Spring Breakout

Forget South Padre. Spring Break has become an intensified mini-mester of out-of-classroom learning, often overseas.

TCU Costa Rica, Spring Break college

For students in the Science & Engineering course Tropical Biology, the class required a Spring Break trip to Costa Rica to fulfill the lab requirements. (Photo courtesy Hannah Wilkerson)

Spring Breakout

Forget South Padre. Spring Break has become an intensified mini-mester of out-of-classroom learning, often overseas.

When Hannah Wilkerson left for spring break in March, the last thing the biology major expected was an environmental disruption.

“Surprises came jumping out from every angle on this trip,” said Wilkerson. “Of course the most surprising of them all was being told that we would be stuck in a rainforest for an additional three days because of a volcanic eruption.”

Wilkerson wasn’t describing a scene in a movie. She was one of the students enrolled in the spring semester’s Tropical Biology course. During Spring Break, students in the class took a trip to Costa Rica to fulfill their lab requirements.

The students applied their classroom studies to the real-life species living in the Central American country. They conducted scientific research in the tropics and used their observations to write a paper at the end of the course.

Only for this year’s students, the fieldwork got a bit heated… or, at least, a little ashy when a volcano in Turrialba erupted. Smoke and ash forced the closure of nearby airports, delaying the students’ departure.

“TCU did a great job with keeping us safe and comfortable while we searched for other travel plans,” said Wilkerson.

But the Costa Rica trip was only one Spring Break adventure for students at TCU. Six other courses used the weeklong break in mid-March for an academic abroad tie-in with classwork, while two non-academic programs went overseas with a focus on service learning and leadership.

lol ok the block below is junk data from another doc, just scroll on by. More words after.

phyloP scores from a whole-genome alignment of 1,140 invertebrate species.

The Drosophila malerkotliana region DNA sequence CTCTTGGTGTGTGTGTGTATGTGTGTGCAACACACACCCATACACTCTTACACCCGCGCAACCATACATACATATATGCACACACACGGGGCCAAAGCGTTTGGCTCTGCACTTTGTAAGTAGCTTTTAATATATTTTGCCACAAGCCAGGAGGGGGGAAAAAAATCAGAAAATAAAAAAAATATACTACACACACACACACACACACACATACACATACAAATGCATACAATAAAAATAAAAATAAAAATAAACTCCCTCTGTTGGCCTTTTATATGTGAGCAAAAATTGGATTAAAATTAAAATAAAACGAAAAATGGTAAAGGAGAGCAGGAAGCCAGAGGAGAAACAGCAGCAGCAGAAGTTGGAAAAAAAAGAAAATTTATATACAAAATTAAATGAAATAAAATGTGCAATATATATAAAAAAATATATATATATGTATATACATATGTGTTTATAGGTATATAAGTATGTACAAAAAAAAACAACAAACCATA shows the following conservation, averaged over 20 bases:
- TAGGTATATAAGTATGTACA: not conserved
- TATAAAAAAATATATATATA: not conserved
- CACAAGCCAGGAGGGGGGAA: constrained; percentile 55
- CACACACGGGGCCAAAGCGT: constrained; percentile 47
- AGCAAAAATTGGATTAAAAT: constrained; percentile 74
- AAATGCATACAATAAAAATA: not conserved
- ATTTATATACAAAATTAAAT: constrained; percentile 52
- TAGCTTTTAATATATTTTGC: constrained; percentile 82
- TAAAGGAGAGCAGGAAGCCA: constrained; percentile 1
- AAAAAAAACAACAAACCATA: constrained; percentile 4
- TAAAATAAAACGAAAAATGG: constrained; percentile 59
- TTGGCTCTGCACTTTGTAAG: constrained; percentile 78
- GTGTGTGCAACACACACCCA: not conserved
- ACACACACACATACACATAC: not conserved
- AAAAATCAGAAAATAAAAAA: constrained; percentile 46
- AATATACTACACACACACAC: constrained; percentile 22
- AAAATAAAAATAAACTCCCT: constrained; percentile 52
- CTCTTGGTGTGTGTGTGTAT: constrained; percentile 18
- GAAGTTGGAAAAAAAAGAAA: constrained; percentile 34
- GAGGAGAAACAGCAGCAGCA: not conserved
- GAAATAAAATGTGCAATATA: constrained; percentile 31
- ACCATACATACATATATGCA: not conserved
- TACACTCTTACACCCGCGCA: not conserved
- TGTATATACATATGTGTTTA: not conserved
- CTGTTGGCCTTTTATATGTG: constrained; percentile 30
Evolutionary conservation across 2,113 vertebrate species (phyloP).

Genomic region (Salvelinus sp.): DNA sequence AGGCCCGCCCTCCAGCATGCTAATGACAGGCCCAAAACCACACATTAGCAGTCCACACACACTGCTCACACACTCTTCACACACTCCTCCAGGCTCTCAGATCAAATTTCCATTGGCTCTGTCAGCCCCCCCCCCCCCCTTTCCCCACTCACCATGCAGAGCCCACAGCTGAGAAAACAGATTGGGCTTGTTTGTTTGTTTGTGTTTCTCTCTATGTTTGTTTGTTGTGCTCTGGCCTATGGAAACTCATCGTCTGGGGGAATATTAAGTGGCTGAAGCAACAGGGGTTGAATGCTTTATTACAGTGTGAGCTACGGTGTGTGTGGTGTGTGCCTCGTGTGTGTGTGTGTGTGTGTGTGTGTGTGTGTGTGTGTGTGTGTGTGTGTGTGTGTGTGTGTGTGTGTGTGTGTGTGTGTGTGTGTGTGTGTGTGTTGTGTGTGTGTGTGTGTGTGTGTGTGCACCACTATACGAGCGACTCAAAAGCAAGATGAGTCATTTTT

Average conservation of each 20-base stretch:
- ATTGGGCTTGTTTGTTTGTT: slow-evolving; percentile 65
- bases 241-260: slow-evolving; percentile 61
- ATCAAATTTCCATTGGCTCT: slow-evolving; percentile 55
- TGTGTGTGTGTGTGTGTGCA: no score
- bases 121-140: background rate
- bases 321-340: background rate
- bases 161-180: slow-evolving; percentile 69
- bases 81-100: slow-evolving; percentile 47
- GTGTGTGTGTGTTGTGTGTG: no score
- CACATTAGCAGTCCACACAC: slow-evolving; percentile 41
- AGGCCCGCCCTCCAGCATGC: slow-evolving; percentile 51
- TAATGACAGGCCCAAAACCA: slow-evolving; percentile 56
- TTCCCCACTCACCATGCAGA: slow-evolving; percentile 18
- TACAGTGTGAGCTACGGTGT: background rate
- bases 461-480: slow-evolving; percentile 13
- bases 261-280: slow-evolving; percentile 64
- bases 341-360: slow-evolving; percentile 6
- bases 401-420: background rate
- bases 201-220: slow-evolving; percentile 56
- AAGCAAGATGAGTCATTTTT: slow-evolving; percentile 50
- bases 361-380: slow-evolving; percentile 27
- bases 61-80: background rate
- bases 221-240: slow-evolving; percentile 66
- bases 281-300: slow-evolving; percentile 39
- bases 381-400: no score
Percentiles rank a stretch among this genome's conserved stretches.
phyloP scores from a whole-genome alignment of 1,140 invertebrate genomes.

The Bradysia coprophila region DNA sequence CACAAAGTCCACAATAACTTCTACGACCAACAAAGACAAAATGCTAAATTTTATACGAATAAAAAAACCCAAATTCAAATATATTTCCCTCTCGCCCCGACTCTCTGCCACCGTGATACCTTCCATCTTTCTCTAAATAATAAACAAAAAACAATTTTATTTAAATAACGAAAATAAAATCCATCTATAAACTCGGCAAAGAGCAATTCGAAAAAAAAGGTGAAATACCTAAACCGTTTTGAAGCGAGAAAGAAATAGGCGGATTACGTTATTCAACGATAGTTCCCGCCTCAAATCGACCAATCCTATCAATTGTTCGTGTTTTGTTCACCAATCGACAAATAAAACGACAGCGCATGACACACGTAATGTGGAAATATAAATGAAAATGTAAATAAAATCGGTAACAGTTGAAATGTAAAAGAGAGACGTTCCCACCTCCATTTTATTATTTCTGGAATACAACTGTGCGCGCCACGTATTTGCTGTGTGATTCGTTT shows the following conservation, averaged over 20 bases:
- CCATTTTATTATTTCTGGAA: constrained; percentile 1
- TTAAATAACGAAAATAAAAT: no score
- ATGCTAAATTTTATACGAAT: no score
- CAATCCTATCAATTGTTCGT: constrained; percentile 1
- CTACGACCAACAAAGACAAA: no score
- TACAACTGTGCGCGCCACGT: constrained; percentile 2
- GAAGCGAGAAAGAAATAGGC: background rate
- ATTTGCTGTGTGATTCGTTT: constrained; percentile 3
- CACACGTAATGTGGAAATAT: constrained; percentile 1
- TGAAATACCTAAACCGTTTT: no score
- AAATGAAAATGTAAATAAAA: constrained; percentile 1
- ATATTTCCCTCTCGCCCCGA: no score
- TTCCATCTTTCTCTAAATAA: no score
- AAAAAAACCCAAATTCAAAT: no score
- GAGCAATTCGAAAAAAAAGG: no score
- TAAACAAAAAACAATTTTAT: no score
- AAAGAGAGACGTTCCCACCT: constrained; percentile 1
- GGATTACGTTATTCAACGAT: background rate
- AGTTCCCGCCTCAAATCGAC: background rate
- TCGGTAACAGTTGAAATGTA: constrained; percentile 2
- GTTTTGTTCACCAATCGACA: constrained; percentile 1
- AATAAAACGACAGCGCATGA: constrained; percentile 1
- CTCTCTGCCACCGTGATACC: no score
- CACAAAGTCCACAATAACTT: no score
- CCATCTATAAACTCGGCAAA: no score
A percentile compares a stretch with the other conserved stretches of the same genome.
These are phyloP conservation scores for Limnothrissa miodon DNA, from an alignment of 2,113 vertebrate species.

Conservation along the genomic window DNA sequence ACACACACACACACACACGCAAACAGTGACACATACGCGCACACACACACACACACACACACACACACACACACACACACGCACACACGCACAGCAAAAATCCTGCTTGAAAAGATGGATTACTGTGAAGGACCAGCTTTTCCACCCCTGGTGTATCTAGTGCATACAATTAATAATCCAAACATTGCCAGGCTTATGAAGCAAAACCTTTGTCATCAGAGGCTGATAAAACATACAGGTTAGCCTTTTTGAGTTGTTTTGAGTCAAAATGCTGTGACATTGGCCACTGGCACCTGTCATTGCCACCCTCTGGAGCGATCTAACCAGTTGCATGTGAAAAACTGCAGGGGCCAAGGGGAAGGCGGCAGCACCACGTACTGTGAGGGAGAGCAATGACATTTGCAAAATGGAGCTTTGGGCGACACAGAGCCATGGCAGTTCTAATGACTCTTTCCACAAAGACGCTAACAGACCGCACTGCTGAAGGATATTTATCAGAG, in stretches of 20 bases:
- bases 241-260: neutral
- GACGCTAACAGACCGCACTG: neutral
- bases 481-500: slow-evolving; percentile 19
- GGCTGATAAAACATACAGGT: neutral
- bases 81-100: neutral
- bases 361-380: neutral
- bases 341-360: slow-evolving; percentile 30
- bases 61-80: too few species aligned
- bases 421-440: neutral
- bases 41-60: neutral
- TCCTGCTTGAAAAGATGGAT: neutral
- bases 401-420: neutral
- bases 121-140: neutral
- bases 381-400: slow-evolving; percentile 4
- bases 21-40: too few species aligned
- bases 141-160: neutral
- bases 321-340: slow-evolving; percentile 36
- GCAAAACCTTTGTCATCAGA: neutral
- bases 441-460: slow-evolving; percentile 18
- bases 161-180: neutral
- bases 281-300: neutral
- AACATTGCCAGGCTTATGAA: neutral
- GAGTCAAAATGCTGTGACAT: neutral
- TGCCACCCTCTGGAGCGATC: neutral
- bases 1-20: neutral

The types of abroard adventures range across areas of study. For example, in the Neeley School of Business, energy MBA students went to Europe; international business students studied in China and international marketing ventured to Peru. Students with the Global Academy went to Panama while students studying social work went to Spain.

Tracy Rundstrom Williams, associate director of the Center for International Studies, said the increase in academic spring break excursions has increased as a reflection of learning styles. “I also think this generation of learners is very hands-on and engaged and going abroad in these types of programs makes learning come to life.”

Chris White, associate professor of marketing, said the students on the trip to Peru have noted both academic and financial benefits of the programs. “Spring Break study abroad is a really good deal financially because it doesn’t require the payment of summer tuition, a substantial savings,” he said. White added that studying abroad opens doors to new experiences that can’t be replicated in the classroom.

“Having made this trip numerous times, I know in advance that the students are going to see and experience wonderful things they’ve never seen or experienced before,” said White.

Tracy Dietz, associate professor of social work, took 11 undergraduate and graduate students to Seville as part of the Comparative Social Policy course. The course explores how social problems are dealt with in different ways around the world. Students visited a community center and talked with a group of women who began a movement for affordable housing in Spain.

“It was a powerful experience for all of us,” said Dietz. “I believe more and more students understand the need to get outside of their comfort zones and learn about the world. A structured Spring Break option offers that and may be doable for students who can’t afford – time-wise or money-wise – to study abroad during the summer.”